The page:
People gather at the Supreme Court on the morning after the death of Justice Ruth Bader Ginsburg, 87, Saturday, Sept. 19, 2020 in Washington. (AP Photo/J. Scott Applewhite)
Ginsburg's death thrusts SCOTUS into the 2020 presidential election
07:05 - Source: CNN
Washington CNN  — 

House Democrats plan to introduce a bill next week that would limit US Supreme Court justices’ lifetime appointments to 18 years, a largely symbolic response to the high-stakes battle in Congress over the Supreme Court vacancy left by Justice Ruth Bader Ginsburg.

The legislation has no chance of passage in the GOP-led Senate, where Republicans are trying to fast-track a successor to Ginsburg and enshrine a conservative majority for a generation. Democrats have accused the GOP of a power grab and argue that the iconic liberal justice’s successor should be picked by the next president, but Republicans say it’s the President’s constitutional prerogative to fill the empty seat.

But under the “Supreme Court Term Limits Act,” after a justice serves 18 years on the Supreme Court, they would be allowed to continue serving on a lower court.

The legislation would exempt the current justices from the term limits. It would also change the appointment process, making it so every president has the opportunity to appoint only two justices during their four years in office. A president would nominate a new justice in the first and third year of their presidency.

Under the measure, justices who serve out their terms would be known as a “senior justice.” If a vacancy were to occur because of a death or removal, the “senior justice” would temporarily rejoin the bench until the vacancy is filled. The Senate would also have 120 days to act on a president’s nomination or the nominee will be seated on the Supreme Court.

The bill’s sponsors — Democratic Reps. Ro Khanna, Joe Kennedy III and Don Beyer — plan to formally introduce the legislation in the House on Tuesday.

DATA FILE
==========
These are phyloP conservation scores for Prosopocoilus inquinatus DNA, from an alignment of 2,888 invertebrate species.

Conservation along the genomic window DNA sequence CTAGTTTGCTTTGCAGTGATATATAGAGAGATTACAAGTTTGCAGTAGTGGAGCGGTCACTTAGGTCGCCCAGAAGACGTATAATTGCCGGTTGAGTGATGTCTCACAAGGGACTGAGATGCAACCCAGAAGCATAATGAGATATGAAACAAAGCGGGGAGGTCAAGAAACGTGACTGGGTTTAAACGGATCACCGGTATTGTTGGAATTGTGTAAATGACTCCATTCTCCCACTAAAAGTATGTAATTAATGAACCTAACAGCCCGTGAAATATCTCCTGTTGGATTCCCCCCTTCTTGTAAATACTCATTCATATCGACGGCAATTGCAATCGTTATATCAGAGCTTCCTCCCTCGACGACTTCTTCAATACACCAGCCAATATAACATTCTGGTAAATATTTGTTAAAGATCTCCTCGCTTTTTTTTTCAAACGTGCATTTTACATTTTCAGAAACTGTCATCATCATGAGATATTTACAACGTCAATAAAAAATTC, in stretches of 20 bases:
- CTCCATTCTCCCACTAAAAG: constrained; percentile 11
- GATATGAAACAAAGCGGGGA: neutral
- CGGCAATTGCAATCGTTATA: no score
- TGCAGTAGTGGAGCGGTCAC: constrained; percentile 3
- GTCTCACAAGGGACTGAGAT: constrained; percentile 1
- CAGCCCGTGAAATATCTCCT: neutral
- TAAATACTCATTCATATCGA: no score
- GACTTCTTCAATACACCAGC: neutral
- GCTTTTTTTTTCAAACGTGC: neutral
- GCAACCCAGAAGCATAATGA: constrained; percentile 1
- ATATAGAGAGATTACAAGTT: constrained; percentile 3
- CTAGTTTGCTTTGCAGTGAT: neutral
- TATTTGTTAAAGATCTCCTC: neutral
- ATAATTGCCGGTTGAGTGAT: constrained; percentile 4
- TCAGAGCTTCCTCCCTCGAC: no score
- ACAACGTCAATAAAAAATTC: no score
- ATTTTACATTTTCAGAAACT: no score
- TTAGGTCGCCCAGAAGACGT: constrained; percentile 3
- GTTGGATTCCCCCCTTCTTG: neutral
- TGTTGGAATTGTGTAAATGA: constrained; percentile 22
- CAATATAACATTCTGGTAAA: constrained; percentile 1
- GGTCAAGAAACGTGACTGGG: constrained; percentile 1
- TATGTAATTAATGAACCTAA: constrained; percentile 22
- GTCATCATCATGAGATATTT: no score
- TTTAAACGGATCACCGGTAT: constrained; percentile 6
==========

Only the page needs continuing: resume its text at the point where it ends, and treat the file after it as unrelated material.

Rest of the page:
“We can’t face a national crisis every time a vacancy occurs on the Supreme Court,” Khanna said in a statement Friday. ” No justice should feel the weight of an entire country on their shoulders. No president should be able to shift the ideology of our highest judicial body by mere chance.”

“Most importantly, our country’s top constitutional questions shouldn’t be decided by a panel of jurists who are biding their time until a president of their choice is elected,” the California Democrat added.

Breyer, a Virginia Democrat, argued that the “recent upheaval in the Court has only made it clear how much that reform is needed.”

By law, Congress can set the number of justices, but terms limits on the justices may require a change to the Constitution, which has been interpreted to give justices life terms. A constitutional amendment would be more difficult to pass than a bill since it requires ratification by three-fourths of the 50 states.

Some Republicans have previously expressed support for term limits for justices, including Chief Justice John Roberts early in his career and 2016 GOP presidential candidates, former Texas Gov. Rick Perry and current Housing and Urban Development Department Secretary Ben Carson.

According to Khanna, this is the first time term limits for Supreme Court justices has been proposed as legislation, rather than a constitutional amendment.

President Donald Trump plans to announce his nominee to the bench on Saturday, and Senate Majority Leader Mitch McConnell — over Democrats’ objections — has vowed to bring the nominee to a vote on the Senate floor. Conservative judge Amy Coney Barrett, a federal appellate judge and Notre Dame law professor, is currently viewed as the leading contender.

The confirmation of a new justice appointed by Trump would establish a 6-3 conservative majority on the high court, shifting its balance of power for decades, which could have major implications for future decisions over health care or any election year disputes. Some Democrats have proposed packing the court with more justices to offset the impact of a third Trump appointment.

CNN’s Clare Foran, Manu Raju and Zachary Wolf contributed to this report.